• ‘Of course it also has Lumet's characteristic vices - he has never been exactly subtle.’
      • ‘They were basically good people with problems and vices.’
      • ‘The problem might well be that our political class is not particularly patriotic - in fact, sees patriotism as a vice.’
      • ‘The line of thinking advocated by Sister Uma is that the world can be transformed if only each individual shed his/her vices and acquired spiritual traits.’
      • ‘Personal vices may arise, and conflicting viewpoints may emerge, but they'll only affect a small number of voters this time.’
      • ‘In the revolutionaries' eyes, anything that made a woman look attractive was considered a vice because it distracted people from piousness and spirituality.’
      • ‘Most of the natural vices which prevent a person from being ‘good,’ in Hume's sense, are ones that may well ‘go to posterity,’ and so do have weight and moment.’
      • ‘Maybe the political indifference or ignorance of the average American is not at root a vice in our national life but a virtue, a product of a mild politics.’
      • ‘War, according to the theologian, meant a battle against vices, personal and spiritual.’
      • ‘Given these attitudes, they are prone to a number of vices, including lack of generosity, cowardice, and intemperance.’
      • ‘We suffer primarily not from our vices or our weaknesses, but from our illusions.’
      • ‘In their movies, the Coens have always given dumb people over to their vices and let them dangle.’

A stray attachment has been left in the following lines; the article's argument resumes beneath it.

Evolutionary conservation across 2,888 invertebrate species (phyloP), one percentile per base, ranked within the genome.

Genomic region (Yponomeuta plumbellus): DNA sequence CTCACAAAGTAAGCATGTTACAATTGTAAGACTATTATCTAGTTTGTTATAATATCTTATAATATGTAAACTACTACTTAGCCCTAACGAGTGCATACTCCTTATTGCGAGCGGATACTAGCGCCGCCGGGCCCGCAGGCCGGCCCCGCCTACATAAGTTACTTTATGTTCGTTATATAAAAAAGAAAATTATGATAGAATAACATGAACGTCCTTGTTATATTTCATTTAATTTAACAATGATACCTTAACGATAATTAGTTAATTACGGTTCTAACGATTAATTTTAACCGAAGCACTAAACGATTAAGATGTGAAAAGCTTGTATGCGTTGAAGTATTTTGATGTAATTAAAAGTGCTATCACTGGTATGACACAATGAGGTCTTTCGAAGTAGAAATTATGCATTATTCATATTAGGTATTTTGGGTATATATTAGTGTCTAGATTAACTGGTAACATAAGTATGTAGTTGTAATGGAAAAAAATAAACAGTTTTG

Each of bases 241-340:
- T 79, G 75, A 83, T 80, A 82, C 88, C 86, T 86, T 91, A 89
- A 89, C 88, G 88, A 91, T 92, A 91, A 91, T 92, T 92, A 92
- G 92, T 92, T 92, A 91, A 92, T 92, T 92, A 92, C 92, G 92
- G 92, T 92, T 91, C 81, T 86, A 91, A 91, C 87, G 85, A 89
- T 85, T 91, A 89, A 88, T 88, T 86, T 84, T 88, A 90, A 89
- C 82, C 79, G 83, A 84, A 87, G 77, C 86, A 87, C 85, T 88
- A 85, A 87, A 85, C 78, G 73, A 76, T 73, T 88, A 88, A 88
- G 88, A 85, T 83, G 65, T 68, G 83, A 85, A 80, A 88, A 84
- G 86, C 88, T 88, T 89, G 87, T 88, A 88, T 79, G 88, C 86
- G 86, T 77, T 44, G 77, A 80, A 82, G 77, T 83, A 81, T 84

• ‘Tabloid journalism used to be a guilty vice enjoyed by people waiting in supermarket lines.’
      • ‘It finds expression in acts of particular virtues or vices like honesty, generosity, cheerfulness, jealousy or cruelty.’
      • ‘Cursing is another vice that some people decide to give up on.’
      • ‘There are no caricatures; each character has his own unique blend of characteristics, strength and weaknesses, virtue and vices.’
      • ‘For instance, while more people invoke God in terms of politics and policy, you see evangelicals and conservative Protestants spending less time focused on personal vices.’
      shortcoming, failing, flaw, fault, defect, weakness, weak point, deficiency, limitation, imperfection, blemish, foible, fallibility, frailty, infirmity
      View synonyms

Origin

Middle English: via Old French from Latin vitium.

Pronunciation

vice

/vaɪs//vīs/

Main definitions of vice in US English:

: vice1vice2vice3vice4

vice2

preposition

  • As a substitute for.

    ‘the letter was drafted by David Hunt, vice Bevin who was ill’

Origin

Latin, ablative of vic- ‘change’.

Pronunciation

Main definitions of vice in US English:

: vice1vice2vice3vice4

vice3

noun

  • British spelling of vise

Pronunciation

vice

/vaɪs//vīs/

Main definitions of vice in US English:

: vice1vice2vice3vice4

vice4

noun

informal
  • short for vice president, vice admiral, etc.
    • ‘He said a president, his vice and other government leaders should not have a background of smoking dagga and engaging in homosexuality.’

Pronunciation

vice

/vaɪs//vīs/